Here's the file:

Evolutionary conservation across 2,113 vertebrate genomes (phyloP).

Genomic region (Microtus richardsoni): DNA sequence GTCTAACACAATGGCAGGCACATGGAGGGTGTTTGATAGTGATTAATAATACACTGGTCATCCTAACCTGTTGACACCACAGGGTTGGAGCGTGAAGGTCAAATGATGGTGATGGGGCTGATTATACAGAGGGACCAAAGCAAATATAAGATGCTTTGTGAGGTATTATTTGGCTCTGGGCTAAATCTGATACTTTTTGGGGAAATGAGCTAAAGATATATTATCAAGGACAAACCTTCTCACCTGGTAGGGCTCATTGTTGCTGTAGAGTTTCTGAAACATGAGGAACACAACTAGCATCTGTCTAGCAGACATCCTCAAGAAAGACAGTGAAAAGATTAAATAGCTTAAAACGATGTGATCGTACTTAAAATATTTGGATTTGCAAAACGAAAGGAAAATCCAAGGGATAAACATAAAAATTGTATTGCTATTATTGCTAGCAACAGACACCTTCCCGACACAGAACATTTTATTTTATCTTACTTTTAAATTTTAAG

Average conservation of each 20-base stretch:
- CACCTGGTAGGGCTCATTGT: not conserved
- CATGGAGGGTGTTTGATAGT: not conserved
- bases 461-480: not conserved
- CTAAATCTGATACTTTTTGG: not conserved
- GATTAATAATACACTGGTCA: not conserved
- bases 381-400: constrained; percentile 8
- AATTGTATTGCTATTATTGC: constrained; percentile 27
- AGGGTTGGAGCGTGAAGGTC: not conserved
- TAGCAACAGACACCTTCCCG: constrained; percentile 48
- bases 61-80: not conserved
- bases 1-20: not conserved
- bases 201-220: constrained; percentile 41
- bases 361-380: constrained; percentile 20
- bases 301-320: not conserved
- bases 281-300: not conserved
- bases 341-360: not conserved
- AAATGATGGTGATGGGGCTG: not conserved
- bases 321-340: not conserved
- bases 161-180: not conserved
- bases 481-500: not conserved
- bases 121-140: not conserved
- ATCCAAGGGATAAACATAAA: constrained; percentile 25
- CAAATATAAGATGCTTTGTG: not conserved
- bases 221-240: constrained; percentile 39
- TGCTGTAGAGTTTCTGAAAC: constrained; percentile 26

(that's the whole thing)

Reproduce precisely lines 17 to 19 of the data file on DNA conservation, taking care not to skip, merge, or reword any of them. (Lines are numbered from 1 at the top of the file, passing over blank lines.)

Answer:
- bases 301-320: not conserved
- bases 281-300: not conserved
- bases 341-360: not conserved